Call for phase out of fossil fuel subsidies stays in COP26 draft deal

Call for countries to phase out fossil fuel subsidies stays in latest COP26 draft deal as climate change summit goes into extra time

  • Latest draft published Saturday 13 hours after summit in Glasgow was due to end
  • It is first time a climate change deal has mentioned coal and fossil fuel directly 
  • However draft must survive a plenary meeting between countries on Saturday
  • Greenpeace said it must ‘fight like hell’ to keep the provisions in the agreement 

Calls on countries to accelerate the phase-out of ‘unabated coal’ and ‘inefficient fossil fuel subsidies’ have survived into the latest version of the Cop26 agreement.

It is the first time a climate change deal of its kind specifically mentions coal or fossil fuels – however the agreement is still to be debated at a plenary session on Saturday. 

The latest draft, published more than 13 hours after the UN climate summit in Glasgow was due to have finished, also demands countries ‘revisit and strengthen’ their 2030 emissions-cutting targets by the end of 2022.

This is seen as key to keeping the goal of limiting global warming to 1.5C, beyond which the worst impacts of extreme weather and rising seas will be felt – although the new draft does not specifically refer to the 1.5C goal.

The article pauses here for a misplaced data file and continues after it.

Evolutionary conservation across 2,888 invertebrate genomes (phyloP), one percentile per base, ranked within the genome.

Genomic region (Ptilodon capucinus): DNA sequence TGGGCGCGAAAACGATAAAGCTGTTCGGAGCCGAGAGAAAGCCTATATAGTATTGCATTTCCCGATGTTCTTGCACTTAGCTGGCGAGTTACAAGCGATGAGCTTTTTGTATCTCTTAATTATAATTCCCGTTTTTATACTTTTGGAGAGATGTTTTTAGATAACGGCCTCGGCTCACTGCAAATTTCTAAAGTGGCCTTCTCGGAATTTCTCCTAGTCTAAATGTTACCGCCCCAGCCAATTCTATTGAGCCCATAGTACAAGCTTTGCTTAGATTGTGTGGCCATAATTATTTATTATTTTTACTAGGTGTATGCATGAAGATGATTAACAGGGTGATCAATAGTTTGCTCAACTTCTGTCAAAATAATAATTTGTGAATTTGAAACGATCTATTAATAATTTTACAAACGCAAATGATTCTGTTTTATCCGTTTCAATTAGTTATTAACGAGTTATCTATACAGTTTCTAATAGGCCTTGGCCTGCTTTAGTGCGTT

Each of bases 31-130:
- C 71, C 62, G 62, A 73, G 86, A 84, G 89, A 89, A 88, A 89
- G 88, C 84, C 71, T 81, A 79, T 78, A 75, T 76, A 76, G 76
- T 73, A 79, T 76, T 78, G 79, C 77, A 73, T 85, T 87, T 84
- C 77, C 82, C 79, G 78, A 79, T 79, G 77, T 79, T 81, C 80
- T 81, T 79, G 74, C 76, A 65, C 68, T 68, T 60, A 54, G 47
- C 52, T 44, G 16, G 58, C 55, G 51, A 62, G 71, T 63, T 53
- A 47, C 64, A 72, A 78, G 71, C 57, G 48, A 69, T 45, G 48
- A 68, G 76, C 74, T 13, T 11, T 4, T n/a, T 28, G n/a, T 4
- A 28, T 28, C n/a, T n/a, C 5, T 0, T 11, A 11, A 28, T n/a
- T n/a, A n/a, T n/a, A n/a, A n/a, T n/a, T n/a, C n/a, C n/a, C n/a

The historic reference to coal and fossil fuel subsidies made it into the latest draft of the ‘cover decision’ despite expected pushback from some big producer and emitter nations.

It calls on countries to accelerate technology and policies to shift towards low-emission energy systems, by scaling up clean power generation and energy efficiency.

The latest draft, published more than 13 hours after the UN climate summit in Glasgow was due to have finished, also demands countries ‘revisit and strengthen’ their 2030 emissions-cutting targets by the end of 2022 (Pictured: Boris Johnson during a fleeting visit to Cop26 on Wednesday)

The draft agreement also recognises the need for support towards a ‘just transition’, seen as important to protect those in countries who might be hit by job losses or higher costs from the shift to clean energy (Pictured: Protestor at final day of Glasgow summit)

This includes speeding up the process of phasing out coal and inefficient fossil fuels.

Greenpeace International executive director Jennifer Morgan said: ‘The key line about fossil fuels is still in the text.

‘It’s weak and compromised, but it’s a breakthrough, it’s a bridgehead and we have to fight like hell to keep it in there and have it strengthened.

‘Today’s plenary could witness a defining moment with a clutch of countries seeking to strike that line from the deal and dilute plans to force nations to come back next year with better emissions plans.’ 

The draft agreement also recognises the need for support towards a ‘just transition’, seen as important to protect those in countries who might be hit by job losses or higher costs from the shift to clean energy.

Examples of this include the deal struck by South Africa with the US, UK, France, Germany and the EU, announced at Cop26, to help the coal power-heavy country shift to a clean energy system.